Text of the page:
minutes Gardner Falling Dart Impact Nm Effect of moisture content on impact strength of Valox 310 resin 45 40 30 50 secs moulding cycle — wet 0. This is caused by the fact that too long or too high air temperature may drive out required additives: resin will process poorly. Ultem and Xenoy.08 0. It is recommended to dry regrind materials separately. Due to a larger surface area of the pellets. It is important that the typical drying times assume that the pellets are up to drying temperature ‘before the clock starts’. see enclosed inlay.5 Pre-drying times absorption levels of engineering plastics.05% moisture 11 0 240 Melt temperature. Excessive drying time with Cycolac resin may give a slight surface oxidation of the pellets resulting in colour shift of light colours. For filled materials the drying time might be slightly longer. 90% of Noryl resin’s moisture is removed anyway during the first hour of drying. at 120°C 0. it is recommended not to dry for longer periods of time as indicated in the enclosed inlay.Injection Moulding mini guide 2 Materials Injection Moulding mini guide 2 Materials 2.02 0 0 30 60 90 120 Drying time. exceeding drying times may result in surface defects due to oxidization. recycled resins have a faster pick-up rate of moisture: drying time should in general be increased from 4 to 6 hours.20 Although exceeding recommended drying times will not affect the properties of resins such as Lexan. 400 300 200 100 0 0 30 60 90 120 Drying time. the allowed moisture level is the same. Valox.particularly where surface appearance is critical. °C 270 . colours change. minutes 0. Effect of drying time on impact strength of Effect of drying time on moisture content of Lexan resin 800 Izod Notched Impact J/m Lexan resin.5% moisture — dried 0.06 0.10 0. it is advised to dry before moulding . Drying time taken to get the pellets up to drying temperature does not practically contribute to the effective overall drying. For details per grade. With Noryl resin.04 0.25 Moisture % 700 600 500 0. parts get brittle.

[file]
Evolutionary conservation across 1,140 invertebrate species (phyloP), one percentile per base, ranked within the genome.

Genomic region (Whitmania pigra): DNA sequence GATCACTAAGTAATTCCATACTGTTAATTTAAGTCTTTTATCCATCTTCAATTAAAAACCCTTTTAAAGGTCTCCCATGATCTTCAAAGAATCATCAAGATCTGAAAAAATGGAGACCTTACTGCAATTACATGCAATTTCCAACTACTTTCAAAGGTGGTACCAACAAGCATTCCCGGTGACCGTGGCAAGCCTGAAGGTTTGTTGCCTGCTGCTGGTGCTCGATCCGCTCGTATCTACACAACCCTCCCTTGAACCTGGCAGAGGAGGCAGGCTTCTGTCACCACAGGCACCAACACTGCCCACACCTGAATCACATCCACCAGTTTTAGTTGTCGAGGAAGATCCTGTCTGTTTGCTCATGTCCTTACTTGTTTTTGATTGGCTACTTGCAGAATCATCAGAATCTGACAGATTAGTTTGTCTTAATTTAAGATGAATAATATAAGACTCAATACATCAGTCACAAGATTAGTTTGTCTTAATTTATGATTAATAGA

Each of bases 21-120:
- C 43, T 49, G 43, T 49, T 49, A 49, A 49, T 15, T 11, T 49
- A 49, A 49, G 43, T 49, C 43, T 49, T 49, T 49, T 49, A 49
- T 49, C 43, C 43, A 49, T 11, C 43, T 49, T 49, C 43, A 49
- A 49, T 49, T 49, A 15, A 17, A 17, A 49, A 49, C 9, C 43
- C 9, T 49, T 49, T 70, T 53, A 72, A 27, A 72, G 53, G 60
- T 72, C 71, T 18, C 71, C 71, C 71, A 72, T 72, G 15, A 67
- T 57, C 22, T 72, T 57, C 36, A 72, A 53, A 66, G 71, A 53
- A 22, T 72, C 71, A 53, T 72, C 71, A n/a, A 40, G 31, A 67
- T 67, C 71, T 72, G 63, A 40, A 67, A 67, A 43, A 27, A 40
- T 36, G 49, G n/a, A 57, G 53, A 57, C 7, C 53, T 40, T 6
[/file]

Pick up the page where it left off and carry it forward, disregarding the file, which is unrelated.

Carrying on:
Valox and Xenoy resins. rather than moisture. GE Plastics has developed a simple. Place the other slide immediately on top of the granules. To avoid misleading conclusions.02 to 0. as bubbles that appear in only some granules might be trapped air. fast and low-cost method to determine whether moisture-sensitive thermoplastic pellets are dry and ready for processing.Injection Moulding mini guide 2 Materials Injection Moulding mini guide 2 Materials 2. a quick check can be done by using a heater band of the moulding machine. but not for glass reinforced grades. If only one or two bubbles are present. a straight edge or tongue depressor. the test requires little in the way of equipment and calls for just four simple steps. Cycoloy resin: 275°C. The TVI test can be used for Lexan. Not to be used for Supec and Lomod resins. PICTURE 3 Press the two slides together with a straight edge until the granules are flattened out to about 12 mm diameter. they may be only trapped air and no moisture: to be sure. 13 . Lexan resin: 290°C. a pair of tweezers and ideally a surface pyrometer to check the plate temperature – if no hot plate is available. it is advisable to always test at least four granules. use at least three or four pellets.1%. Amount and size of bubbles indicate percentage of moisture. unwieldy lab techniques are impractical in most moulding shops.6 TVI test for checking moisture content PICTURE 1 Measuring moisture content can be done by laboratory equipment such as the Carl Fischer titration method or others. two glass microscope slides. Called TVI (Tomasetti’s Volatile Indicator). PICTURE 4 12 Remove the sandwiched slides and allow to cool. PICTURE 2 Use tweezers to place three or four pellets from the drier on one of the slides. and many large bubbles moisture above 0. Cycolac resin: 250°C. In brief. Noryl.Valox and Xenoy resins: 250°C. Moisture is denoted by bubbles in the flattened granules: the number and size increase with the amount of moisture present.03%. Cycoloy. The necessary equipment is a hot plate capable of maintaining various temperatures from 200 to 350°C. See pictures. Ultem.05 to 0. numerous bubbles indicate 0. Ultem resin: 350°C. Cycolac. Noryl and Noryl GTX resins: 280°C.1%. Since these long. Noryl GTX. this method means heating a few pellets to their melting point and observing whether bubbles are present (indicating moisture in the resin) or absent (indicating a dry material). Heat two microscope glass slides on hot plate for about two minutes (be sure surface is clean) . A few small bubbles mean moisture contents of 0.